- Tax-Free Withdrawals
- SEP IRA
- Traditional IRA with higher contributions for self-employed individuals
This was all well and good, but how could I use these accounts to invest in real estate? The answer was a self-directed IRA. A self-directed IRA is one that allows for “alternative investments.”
Turns out that many investors, myself included, want to invest at least a portion of their nest egg in things other than stocks, bonds, and cash. Most of us put that money in real estate because it is a proven wealth building asset class. However, multiple alternatives exist. Things like oil and gas, precious metals, commodities, intellectual properties, and other investments are all possible within a self-directed IRA.
However, to stay within the rules you need to make sure that you cannot get direct benefit from the investment, it is not a consumable, and it has a verifiable value. For these reasons, things like fine wines and your personal residence would not qualify.
Now that we have that established, lets discuss how I went about setting up my self-directed IRA.
The laws governing self-directed IRA’s say that I must have a custodian or qualified trustee. These companies do not give investment advice, but rather have the specialized knowledge and experience in dealing with the paperwork and regulations necessary to carry out my investment decisions. While this list is by no means all-encompassing, nor is it intended as a recommendation, here are a few names of companies that I am aware of who act as IRA Custodians.
I have never used Pensco, Provident Trust, or Sunwest Trust. I am currently with IRA Services and have been satisfied. I previously had money with Equity Trust and found their services lacking. Whether you decide to use one of these companies or find another one on your own, it is important to keep a few things in mind when looking for an IRA Custodian.
- Time in Business (I prefer one with at least 15 years in business)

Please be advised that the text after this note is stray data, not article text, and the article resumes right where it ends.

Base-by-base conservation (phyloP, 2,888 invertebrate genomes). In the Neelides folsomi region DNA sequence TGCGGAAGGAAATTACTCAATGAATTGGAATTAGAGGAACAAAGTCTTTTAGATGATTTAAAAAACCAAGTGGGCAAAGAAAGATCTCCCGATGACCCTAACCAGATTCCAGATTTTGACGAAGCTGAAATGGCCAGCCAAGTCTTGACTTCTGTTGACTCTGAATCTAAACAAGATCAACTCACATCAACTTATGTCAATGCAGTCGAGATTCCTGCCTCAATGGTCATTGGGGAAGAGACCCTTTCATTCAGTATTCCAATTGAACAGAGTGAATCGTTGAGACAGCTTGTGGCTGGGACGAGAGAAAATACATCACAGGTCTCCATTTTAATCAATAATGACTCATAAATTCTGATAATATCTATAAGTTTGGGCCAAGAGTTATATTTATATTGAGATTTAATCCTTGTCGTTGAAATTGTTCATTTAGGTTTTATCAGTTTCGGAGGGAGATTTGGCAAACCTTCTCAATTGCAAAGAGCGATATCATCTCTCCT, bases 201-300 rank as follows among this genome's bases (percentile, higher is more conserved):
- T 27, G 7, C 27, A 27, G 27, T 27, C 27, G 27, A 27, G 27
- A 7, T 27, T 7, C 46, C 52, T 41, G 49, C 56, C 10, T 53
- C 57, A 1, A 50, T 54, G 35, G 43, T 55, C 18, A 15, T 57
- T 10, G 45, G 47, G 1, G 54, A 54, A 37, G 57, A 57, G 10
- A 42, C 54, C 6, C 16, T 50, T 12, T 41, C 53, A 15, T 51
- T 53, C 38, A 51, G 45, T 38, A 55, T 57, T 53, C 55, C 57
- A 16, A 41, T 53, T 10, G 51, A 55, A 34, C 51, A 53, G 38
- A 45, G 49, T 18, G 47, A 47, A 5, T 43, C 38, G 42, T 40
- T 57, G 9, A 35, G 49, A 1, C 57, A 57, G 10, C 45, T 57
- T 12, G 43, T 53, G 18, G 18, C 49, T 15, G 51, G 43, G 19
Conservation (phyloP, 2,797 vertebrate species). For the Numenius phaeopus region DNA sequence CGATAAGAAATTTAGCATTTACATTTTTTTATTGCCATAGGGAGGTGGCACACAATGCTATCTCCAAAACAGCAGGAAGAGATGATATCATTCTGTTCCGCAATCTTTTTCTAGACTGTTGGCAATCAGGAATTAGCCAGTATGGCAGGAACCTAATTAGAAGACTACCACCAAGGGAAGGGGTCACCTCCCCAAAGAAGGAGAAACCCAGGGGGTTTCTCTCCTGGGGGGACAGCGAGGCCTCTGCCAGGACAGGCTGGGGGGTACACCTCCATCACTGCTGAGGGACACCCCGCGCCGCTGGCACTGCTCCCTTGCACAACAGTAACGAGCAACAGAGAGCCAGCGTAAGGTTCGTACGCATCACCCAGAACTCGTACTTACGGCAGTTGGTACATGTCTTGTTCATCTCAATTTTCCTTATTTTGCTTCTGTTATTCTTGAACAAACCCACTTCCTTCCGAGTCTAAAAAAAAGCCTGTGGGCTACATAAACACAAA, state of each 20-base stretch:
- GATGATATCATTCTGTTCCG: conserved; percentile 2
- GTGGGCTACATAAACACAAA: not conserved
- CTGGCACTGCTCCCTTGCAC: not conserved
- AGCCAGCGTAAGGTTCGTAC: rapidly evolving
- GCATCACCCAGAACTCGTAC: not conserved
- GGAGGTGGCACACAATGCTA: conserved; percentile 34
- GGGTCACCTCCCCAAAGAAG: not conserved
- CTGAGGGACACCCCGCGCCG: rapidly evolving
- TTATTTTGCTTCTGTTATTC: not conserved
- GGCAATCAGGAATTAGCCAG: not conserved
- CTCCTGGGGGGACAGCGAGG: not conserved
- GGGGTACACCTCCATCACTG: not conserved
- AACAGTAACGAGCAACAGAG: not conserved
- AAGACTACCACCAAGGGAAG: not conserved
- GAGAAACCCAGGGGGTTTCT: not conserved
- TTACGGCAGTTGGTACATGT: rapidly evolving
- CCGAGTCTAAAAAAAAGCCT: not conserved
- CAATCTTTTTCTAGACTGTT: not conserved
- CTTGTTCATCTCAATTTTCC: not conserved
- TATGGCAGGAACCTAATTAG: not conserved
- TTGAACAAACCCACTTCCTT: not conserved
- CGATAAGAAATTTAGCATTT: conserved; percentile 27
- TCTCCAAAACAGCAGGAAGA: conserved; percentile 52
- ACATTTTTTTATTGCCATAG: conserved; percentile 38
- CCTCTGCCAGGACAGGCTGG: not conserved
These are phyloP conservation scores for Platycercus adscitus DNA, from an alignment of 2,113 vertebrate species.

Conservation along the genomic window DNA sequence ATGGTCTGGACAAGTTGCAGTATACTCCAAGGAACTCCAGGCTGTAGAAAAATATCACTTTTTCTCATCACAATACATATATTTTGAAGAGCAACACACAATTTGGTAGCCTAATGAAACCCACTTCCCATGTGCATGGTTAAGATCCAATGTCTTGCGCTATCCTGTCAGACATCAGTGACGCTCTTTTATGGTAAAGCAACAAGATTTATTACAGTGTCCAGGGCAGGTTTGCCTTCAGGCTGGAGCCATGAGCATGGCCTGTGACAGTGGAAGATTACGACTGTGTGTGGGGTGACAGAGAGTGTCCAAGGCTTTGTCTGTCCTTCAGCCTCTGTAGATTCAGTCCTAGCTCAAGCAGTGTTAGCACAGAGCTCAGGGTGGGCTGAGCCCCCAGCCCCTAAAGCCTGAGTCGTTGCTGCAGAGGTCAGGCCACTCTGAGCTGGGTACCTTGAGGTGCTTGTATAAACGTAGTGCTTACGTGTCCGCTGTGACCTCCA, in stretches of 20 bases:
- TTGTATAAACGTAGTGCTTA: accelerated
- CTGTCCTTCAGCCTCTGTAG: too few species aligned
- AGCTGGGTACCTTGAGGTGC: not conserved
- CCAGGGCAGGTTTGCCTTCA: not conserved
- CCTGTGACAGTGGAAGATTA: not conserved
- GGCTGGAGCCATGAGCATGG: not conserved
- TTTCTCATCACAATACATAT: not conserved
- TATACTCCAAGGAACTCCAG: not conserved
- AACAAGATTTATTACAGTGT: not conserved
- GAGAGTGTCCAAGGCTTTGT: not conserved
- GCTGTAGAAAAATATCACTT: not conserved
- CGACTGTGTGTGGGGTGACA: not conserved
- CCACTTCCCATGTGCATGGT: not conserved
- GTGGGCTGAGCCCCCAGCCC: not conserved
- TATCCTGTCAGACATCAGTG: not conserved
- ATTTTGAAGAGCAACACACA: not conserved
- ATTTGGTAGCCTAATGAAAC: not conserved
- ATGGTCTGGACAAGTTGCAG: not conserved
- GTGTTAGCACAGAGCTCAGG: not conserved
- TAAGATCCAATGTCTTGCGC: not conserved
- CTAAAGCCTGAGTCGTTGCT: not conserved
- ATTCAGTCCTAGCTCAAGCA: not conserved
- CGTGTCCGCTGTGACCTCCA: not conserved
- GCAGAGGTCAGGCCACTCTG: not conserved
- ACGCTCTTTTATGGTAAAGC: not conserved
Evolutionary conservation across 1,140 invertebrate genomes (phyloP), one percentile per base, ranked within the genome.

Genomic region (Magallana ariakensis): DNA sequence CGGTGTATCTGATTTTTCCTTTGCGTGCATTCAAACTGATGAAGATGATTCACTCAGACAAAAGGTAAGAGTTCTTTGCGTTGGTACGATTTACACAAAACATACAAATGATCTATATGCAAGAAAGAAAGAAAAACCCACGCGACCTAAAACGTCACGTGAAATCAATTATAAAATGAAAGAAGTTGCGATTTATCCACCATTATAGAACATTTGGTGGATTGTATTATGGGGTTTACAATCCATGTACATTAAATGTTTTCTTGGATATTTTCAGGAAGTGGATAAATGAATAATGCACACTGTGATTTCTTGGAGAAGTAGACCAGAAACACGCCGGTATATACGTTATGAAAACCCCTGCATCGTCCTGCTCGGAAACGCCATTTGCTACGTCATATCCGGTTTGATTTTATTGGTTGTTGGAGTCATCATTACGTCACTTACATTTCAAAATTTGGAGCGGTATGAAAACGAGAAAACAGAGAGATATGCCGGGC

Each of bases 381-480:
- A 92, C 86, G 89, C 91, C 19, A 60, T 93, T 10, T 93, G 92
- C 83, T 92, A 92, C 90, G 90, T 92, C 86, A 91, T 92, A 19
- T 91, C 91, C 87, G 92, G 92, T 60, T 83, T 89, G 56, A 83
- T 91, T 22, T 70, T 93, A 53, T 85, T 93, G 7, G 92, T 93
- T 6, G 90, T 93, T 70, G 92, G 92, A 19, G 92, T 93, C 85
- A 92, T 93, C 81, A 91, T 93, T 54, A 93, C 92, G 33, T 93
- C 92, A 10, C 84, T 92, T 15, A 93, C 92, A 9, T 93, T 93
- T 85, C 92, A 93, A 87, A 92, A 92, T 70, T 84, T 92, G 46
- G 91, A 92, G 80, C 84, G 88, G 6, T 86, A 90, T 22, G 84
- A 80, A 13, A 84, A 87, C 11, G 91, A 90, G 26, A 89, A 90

- Assets Under Administration (I prefer a $1 billion minimum)
- Good Service Record (no ERISA or BBB complaints and a good reputation)
- Fee Structure (avoid Custodians that charge you based on a percentage of your assets under administrations. Instead go with a reasonable flat-fee structure with minimum transaction fees)
Be aware that there is a special type of IRA in the self-directed IRA space. It is called a Checkbook IRA. These IRA’s give the owner actual checkbook control of their retirement funds. Instead of having to invest through their Custodian, these investors have a checkbook that allows them to invest on the spot. Unfortunately, these IRA’s tend to be associated with high fees. Therefore, they frequently don’t make sense for the long-term holder of real estate.
For those who invest in short-term things like private notes, wholesaling, and fix and flip real estate, these may be something to look into. Take a long look at their fee structure before opening one of these up. Unless your situation fits, you will be paying a lot of money for flexibility that you probably don’t need.
I haven’t been bowling in years. The ball, shoes, and bag I bought over a decade ago sits somewhere in my storage shed. However, a few weeks ago I took my 7-year-old son to his friend’s birthday party which just so happened to be at a bowling alley. I watched his face light up every time he knocked the pins down. I couldn’t help but get a bit nostalgic.
I’m grateful for that little town in the middle of nowhere. I’m grateful for having a job that paid me more money than I needed. I’m grateful that I learned about IRAs and investing. Most of all, I’m grateful that I discovered how easy it is to invest in commercial multifamily real estate using a self-directed IRA.
To Your Wealth!
Dennis Bethel, M.D.
P.S. If you want to learn more about how to invest in commercial multifamily real estate using a self-directed IRA or if you need help setting up a self-directed IRA feel free to contact me.